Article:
As Kiwis stock up ahead of Omicron isolation, a researcher warns against buying extra alcohol.
Stressed-out women under 50 who were working from home and living with children were the most likely to increase alcohol consumption in lockdown, according to new research from the University of Auckland.
“Our study found those who consumed more alcohol during lockdown were likely to continue post lockdown,” says lead author Dr Zaheer Hla.
Zaheer analysed the results from surveys completed by 37,206 adults across 38 countries, including New Zealand, Australia and the US, between 17 April and 25 June 2020 for the study, which has just been published in Frontiers in Psychiatry.
He looked at reports of alcohol purchases and use as well as other outcomes.
The study showed some people’s drinking increased (20.2%), some decreased (17.6%) and the remainder stayed at the same level.
The biggest self-reported drinkers were those who had stocked up on alcohol ahead of the lockdown.
The researchers found more than half of respondents (53.3%) were experiencing psychological distress during the early pandemic period.
Female gender, age under 50, higher educational attainment, living with children, working from home and psychological distress were all independently associated with increased alcohol use in lockdown.
The analysis concluded increased psychological distress in lockdown led to increased alcohol consumption, especially among women with children working from home during lockdown.
As the Prime Minister advises New Zealanders to prepare for home isolation when the Omicron variant of Covid-19 arrives, Zaheer advises Kiwis not to stock up on alcohol.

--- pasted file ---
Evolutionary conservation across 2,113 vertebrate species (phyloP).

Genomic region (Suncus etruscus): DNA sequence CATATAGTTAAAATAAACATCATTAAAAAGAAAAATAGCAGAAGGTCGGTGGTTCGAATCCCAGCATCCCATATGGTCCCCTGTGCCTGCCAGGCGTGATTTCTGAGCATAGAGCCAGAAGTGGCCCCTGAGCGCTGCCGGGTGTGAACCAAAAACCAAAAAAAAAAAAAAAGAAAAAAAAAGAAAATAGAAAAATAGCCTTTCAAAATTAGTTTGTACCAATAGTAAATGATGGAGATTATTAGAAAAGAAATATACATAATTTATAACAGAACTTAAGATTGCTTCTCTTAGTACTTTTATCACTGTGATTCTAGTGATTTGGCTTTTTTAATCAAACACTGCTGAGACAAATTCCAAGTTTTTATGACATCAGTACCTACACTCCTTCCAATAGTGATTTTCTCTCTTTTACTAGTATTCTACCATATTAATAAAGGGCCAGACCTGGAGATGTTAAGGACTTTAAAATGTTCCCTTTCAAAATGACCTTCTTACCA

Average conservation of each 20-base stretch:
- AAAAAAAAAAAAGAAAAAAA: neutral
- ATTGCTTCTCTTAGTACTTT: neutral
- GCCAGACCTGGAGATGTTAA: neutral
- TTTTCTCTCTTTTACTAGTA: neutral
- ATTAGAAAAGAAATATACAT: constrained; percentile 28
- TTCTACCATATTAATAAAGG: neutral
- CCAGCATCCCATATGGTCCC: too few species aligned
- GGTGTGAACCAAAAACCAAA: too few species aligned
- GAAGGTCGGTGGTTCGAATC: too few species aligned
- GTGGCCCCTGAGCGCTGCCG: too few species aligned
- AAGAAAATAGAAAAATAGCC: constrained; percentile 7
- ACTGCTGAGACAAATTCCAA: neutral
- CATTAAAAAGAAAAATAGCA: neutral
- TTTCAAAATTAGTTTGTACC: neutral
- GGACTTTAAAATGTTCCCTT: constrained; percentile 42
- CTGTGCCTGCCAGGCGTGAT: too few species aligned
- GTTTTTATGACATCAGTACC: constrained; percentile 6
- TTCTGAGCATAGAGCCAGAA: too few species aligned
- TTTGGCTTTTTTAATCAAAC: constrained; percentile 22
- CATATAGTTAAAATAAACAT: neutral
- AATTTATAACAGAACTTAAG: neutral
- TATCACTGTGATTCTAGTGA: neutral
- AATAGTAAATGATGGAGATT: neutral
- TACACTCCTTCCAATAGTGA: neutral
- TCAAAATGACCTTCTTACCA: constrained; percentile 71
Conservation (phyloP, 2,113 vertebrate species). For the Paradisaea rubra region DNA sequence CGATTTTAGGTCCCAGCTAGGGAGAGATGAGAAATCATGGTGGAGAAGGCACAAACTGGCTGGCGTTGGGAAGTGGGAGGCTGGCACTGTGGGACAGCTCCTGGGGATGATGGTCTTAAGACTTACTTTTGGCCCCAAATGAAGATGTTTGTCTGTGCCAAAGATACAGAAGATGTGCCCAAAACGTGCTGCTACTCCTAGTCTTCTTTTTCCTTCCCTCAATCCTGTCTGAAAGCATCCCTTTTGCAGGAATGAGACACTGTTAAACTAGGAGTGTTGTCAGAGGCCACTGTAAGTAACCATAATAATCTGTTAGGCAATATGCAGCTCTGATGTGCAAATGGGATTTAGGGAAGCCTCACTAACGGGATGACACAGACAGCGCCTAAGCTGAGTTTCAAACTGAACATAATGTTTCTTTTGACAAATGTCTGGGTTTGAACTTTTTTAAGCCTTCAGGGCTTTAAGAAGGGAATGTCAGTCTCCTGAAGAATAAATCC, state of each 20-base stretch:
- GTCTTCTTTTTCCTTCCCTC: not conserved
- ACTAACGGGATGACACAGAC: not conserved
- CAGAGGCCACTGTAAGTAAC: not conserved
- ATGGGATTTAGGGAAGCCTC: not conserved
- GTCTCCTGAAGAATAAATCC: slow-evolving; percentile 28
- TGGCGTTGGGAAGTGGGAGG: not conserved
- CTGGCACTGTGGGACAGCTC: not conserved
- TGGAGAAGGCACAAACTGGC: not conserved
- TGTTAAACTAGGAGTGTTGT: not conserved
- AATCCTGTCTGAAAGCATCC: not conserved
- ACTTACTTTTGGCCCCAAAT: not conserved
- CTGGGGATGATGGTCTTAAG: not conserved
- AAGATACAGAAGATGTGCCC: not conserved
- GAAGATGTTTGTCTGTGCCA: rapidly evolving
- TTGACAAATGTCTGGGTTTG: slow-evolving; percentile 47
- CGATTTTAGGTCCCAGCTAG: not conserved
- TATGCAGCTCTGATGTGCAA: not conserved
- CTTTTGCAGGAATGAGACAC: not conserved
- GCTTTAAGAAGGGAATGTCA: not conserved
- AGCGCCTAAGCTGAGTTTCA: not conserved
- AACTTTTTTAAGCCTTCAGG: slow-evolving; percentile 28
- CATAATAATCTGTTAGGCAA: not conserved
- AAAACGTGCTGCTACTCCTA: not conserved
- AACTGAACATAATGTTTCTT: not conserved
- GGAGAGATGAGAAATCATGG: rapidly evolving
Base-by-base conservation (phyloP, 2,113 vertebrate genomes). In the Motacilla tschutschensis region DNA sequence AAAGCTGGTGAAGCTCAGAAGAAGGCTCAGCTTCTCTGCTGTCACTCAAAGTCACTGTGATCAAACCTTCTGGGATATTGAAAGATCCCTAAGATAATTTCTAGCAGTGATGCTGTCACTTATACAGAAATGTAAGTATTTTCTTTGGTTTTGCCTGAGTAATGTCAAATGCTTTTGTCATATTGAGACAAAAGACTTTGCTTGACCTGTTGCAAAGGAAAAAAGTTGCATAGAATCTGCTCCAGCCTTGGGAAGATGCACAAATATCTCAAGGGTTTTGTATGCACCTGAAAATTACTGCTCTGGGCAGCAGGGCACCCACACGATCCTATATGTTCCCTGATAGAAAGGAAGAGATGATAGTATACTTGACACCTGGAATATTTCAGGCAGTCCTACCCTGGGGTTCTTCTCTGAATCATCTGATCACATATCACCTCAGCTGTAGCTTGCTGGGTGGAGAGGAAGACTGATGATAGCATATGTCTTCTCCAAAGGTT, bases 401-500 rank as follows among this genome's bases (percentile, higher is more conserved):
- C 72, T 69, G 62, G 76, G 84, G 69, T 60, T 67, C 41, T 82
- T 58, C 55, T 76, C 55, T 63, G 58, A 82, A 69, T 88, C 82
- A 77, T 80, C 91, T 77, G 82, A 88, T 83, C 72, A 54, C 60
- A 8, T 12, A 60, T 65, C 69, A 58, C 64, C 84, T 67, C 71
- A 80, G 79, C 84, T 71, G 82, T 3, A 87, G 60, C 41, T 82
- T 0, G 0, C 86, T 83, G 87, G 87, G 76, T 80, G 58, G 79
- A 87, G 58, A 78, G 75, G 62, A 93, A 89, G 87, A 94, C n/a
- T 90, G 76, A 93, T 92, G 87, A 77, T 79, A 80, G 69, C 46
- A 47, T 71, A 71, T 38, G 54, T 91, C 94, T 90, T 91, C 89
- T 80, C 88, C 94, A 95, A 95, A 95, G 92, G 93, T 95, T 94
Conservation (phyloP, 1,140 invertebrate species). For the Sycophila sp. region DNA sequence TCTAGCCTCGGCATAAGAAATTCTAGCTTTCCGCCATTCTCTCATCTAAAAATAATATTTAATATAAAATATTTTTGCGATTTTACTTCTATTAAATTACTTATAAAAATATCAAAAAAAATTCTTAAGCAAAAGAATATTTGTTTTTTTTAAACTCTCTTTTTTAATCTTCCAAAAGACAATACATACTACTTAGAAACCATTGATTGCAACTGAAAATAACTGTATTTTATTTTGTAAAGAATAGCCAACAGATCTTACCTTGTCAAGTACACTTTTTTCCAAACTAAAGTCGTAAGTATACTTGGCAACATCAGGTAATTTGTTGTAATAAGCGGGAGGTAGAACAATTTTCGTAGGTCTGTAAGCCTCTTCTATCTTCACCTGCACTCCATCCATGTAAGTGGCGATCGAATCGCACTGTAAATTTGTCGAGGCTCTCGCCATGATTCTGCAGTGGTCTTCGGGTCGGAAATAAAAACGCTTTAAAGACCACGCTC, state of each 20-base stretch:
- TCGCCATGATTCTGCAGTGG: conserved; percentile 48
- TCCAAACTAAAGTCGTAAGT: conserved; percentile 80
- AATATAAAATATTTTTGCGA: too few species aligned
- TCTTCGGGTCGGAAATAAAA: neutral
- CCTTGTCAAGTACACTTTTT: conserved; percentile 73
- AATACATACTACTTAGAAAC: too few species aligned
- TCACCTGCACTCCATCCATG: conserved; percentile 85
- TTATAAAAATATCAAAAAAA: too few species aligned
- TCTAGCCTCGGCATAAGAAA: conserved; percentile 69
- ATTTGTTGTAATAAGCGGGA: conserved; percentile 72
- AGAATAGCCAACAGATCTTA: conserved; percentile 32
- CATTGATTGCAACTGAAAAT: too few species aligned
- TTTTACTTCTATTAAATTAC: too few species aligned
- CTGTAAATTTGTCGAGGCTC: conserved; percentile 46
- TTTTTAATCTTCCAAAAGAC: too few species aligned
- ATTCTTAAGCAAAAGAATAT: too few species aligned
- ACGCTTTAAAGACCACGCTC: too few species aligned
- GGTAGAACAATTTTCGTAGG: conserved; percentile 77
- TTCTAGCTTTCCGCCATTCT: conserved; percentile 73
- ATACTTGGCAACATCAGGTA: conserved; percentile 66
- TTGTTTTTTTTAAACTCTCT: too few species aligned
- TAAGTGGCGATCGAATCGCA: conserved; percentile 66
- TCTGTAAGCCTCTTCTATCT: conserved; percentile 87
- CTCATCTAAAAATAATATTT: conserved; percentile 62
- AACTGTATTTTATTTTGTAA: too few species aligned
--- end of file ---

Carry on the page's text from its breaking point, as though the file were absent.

“If you stock up, you feel like drinking more and if you have nothing to do, you will keep drinking. Rather than stocking up, it’s important to be aware of your mental wellbeing and choose more positive coping mechanisms, like exercise, a creative hobby or seeking out family and professional support.
“And it’s important to be aware of what help is available, such as helplines and mental health support, whether it’s on the phone or online”.
Zaheer’s research was for his master’s degree in population health. His supervisors were Dr Sarah Gerritsen and Dr Rodrigo Ramalho in the School of Population Health at the University of Auckland.
Another finding was people with a history of alcohol dependency were likely to relapse in lockdown.
Recommendations arising from the research include greater mental health support during lockdowns and screening for harmful alcohol use, along with ongoing support for alcohol addiction during and after lockdowns.
It could be useful to formulate policies around alcohol marketing and sales during the pandemic to limit harm, the paper concludes.
“Alcohol misuse also increases susceptibility to Covid-19 infection through changes in the respiratory system and impairing the body’s immune system,” Zaheer adds.